The Hitchin fans were a little intimidated and their expressions told the locals they were not impressed. “If you don’t like it, f*** off to the way end,” said one fan. Again, this comment only served to confirm the influx was largely unused to the non-league system, where fans change ends to stand behind the goal their team is attacking.

Meanwhile, the high-vis gang who were stewarding the game just stood and watched as abuse poured from the terrace. What is the point of employing security staff if they do nothing but grin? 

It has to be said, there were no prudes among the Hitchin contingent, but essentially, the age group is late 50s, early 60s. In other words, they were not going to trade insults with dozens of teenagers and 20-30 year-olds. They did Coalville no service, which is a great shame as the club itself was as friendly as any non-league outfit. Coalville took a bold decision to cut prices to encourage more local football fans to come along and it worked. Unfortunately, cultural differences undid them to a certain degree, even though they did get the three points.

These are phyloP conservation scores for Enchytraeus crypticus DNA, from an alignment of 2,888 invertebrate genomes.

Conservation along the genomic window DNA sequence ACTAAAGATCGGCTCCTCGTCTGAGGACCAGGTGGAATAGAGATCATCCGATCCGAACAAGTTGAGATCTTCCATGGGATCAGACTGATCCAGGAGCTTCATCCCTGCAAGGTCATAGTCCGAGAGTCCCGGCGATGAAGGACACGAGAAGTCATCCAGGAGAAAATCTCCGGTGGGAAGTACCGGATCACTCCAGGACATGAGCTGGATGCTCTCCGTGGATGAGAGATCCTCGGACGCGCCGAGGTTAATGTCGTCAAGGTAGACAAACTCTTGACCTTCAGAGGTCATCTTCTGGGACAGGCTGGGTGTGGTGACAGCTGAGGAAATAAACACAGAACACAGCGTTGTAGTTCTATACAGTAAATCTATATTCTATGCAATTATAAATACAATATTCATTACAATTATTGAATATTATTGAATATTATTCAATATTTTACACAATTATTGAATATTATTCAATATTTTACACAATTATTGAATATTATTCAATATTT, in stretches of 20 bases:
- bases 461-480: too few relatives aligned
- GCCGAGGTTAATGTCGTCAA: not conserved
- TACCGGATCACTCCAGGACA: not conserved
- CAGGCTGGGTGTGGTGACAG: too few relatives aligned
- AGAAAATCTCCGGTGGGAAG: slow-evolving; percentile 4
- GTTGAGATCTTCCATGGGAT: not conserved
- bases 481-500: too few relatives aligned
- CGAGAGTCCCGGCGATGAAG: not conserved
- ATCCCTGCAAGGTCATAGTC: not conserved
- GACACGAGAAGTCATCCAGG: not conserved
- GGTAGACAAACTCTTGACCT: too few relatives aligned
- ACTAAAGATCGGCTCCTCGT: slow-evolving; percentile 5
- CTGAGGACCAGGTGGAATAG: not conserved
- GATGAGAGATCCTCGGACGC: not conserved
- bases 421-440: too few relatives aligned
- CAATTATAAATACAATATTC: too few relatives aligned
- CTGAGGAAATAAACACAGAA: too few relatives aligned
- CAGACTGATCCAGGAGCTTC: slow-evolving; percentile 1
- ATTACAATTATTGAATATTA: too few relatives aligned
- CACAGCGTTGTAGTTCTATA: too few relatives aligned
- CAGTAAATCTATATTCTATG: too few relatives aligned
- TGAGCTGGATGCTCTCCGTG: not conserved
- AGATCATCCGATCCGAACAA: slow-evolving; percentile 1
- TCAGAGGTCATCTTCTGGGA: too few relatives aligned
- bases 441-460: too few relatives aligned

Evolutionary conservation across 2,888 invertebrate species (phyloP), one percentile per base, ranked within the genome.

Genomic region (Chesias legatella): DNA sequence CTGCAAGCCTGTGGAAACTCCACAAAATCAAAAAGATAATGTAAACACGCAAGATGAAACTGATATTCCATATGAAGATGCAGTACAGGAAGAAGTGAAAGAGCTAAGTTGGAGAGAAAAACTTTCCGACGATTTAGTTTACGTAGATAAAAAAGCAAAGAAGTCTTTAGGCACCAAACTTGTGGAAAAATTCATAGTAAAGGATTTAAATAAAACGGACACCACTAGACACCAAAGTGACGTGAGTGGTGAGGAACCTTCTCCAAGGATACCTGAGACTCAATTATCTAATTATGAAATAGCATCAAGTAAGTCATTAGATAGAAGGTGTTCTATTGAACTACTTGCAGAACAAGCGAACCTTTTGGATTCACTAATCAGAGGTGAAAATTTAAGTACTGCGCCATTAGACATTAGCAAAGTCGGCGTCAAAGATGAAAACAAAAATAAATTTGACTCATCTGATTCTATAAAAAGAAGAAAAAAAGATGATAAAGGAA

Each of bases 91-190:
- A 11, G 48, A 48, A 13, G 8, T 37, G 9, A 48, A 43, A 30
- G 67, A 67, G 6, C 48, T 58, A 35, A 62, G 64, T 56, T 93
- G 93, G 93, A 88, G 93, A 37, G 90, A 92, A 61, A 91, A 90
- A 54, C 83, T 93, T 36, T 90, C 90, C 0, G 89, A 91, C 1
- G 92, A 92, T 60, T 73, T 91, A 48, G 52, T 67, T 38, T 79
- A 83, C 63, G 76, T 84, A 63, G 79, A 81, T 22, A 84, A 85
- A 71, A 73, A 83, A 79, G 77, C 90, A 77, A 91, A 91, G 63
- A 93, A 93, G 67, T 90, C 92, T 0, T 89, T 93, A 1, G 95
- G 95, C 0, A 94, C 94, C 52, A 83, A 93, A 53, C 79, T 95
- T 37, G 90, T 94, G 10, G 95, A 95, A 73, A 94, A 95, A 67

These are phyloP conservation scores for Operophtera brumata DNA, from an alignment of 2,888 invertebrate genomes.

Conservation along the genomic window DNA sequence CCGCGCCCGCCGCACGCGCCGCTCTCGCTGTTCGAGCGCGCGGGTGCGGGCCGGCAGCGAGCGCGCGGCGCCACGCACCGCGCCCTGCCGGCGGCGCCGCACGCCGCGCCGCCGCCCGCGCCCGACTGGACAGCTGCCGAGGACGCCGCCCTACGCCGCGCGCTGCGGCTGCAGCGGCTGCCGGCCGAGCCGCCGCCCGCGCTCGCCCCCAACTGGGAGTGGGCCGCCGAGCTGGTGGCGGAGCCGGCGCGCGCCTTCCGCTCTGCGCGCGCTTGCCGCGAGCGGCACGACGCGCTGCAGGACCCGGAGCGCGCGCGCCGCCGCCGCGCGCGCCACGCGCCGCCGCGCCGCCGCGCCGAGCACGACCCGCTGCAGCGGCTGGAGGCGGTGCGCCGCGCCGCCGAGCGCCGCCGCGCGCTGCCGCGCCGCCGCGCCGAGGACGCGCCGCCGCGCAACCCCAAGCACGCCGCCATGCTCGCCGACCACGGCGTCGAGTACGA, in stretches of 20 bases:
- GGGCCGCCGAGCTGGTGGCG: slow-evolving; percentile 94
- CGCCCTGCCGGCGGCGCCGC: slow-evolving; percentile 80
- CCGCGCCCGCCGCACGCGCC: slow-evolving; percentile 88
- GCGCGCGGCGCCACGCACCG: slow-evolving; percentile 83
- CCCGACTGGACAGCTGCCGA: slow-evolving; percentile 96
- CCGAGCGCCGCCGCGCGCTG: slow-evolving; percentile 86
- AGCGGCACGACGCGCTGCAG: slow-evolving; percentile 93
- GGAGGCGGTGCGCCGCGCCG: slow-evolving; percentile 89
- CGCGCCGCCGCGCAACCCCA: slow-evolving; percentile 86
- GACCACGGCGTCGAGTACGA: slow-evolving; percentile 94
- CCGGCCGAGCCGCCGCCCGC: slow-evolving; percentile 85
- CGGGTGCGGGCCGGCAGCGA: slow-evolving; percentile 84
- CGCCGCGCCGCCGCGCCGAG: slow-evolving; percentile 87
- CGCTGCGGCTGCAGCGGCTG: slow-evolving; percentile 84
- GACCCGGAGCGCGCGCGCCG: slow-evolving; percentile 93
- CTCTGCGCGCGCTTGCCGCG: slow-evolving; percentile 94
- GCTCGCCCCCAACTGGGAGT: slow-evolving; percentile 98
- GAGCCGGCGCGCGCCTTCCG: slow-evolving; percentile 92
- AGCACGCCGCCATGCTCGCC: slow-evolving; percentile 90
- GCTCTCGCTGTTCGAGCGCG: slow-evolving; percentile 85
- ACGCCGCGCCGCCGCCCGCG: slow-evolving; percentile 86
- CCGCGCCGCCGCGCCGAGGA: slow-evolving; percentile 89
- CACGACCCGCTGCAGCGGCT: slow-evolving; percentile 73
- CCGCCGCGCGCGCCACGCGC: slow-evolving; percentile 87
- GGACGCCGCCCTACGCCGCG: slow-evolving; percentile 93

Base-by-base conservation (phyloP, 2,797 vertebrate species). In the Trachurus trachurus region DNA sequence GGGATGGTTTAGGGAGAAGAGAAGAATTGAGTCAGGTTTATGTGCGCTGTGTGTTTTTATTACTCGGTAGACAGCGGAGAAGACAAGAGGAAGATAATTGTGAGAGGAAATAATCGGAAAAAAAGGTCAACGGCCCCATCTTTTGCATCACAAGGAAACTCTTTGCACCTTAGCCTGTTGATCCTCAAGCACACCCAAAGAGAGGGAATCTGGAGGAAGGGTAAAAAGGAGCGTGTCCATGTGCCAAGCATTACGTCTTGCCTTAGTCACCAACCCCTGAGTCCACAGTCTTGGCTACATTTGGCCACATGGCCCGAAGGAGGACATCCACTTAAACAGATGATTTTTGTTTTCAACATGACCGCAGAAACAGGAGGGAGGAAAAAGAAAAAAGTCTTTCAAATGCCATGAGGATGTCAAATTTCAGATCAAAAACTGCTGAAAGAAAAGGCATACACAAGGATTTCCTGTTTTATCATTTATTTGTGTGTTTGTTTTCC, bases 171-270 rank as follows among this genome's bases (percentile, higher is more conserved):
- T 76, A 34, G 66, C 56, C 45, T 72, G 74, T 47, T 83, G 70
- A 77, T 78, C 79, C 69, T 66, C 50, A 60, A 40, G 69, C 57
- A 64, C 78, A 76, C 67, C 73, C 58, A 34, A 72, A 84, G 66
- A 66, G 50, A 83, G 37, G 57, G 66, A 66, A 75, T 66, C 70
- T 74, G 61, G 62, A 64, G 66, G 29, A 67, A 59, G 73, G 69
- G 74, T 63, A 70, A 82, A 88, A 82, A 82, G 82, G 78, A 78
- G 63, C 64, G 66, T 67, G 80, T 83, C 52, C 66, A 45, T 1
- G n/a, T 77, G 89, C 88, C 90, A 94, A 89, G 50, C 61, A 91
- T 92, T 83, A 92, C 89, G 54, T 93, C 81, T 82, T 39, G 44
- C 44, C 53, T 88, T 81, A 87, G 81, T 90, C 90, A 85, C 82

Hitchin have had their own experience of Premier fans turning up and making a nuisance of themselves a few years ago when a gang of Everton supporters, on route to Stevenage for a FA Cup tie, barged their way into Top Field. For those who went to Coalville, they must have returned home appreciating their own club.

Football’s looming missile crisis

HERE we go again. Football fans are back in the stadiums, the long and often heated debate about safe standing seems to be heading in the right direction for those that have been longing for the atmosphere of old and lo and behold, we have increased hooliganism to go with it. Yes, it is hooliganism, a nasty, invasive form of violence.